And so time began to pass.

And Rose began to die.

At least, it looked, sometimes, like she was dying. I went to visit her in the hospital every single day, even though half the time she acted cold and bitter, and the other half of the time she did nothing but cry on my shoulder. The chemo made her skin ghostly pale, and my Rosie, who had always been slender, began to look alarmingly thin. Huge bags formed under her eyes, and her mother, worriedly, would always tell me that she hadn't been eating that day. Or the day before.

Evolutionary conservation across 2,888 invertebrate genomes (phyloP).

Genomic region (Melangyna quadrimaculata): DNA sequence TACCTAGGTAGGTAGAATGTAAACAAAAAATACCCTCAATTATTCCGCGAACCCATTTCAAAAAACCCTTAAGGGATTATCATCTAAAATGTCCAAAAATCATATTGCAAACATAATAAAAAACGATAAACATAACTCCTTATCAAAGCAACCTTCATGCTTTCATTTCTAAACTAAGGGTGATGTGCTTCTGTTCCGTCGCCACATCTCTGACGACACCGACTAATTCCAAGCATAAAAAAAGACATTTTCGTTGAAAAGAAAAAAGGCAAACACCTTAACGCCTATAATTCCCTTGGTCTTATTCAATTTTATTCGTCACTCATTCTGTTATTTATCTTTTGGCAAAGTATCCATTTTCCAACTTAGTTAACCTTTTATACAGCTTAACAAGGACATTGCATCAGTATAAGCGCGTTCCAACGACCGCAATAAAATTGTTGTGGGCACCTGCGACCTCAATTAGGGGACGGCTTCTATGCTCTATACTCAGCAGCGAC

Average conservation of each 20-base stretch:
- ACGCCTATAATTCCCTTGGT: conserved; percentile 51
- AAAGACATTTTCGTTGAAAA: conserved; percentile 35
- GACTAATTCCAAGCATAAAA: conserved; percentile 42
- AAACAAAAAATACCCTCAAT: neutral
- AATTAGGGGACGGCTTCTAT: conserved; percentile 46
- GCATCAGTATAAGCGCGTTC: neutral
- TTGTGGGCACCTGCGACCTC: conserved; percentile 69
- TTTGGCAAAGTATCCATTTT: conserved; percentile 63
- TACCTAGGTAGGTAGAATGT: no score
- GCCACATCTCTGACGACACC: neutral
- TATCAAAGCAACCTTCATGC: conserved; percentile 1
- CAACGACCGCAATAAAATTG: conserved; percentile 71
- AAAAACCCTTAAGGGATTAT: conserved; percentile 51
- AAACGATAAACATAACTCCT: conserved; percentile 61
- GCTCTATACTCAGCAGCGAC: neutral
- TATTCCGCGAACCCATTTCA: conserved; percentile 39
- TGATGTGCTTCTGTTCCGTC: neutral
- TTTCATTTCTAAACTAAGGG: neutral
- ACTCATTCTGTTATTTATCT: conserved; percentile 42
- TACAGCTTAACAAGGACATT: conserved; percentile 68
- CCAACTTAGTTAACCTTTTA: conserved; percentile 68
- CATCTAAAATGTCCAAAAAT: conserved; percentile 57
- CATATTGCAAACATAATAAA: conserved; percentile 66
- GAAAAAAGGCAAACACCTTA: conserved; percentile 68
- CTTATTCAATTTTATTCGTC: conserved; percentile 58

Sometimes Eric visited her in the hospital too. It seemed like he was having better luck with her than I was, because they would sit in her room for hours and talk. From my place in the waiting room outside her door, I could hear them both rambling on about nothing, but he always managed to make her smile. Sometimes she even laughed.

One morning I glanced at the calendar on the waiting room wall and realized, with a start, that school would be starting the next day.

At least it would for me.

The End

16 comments about this story Feed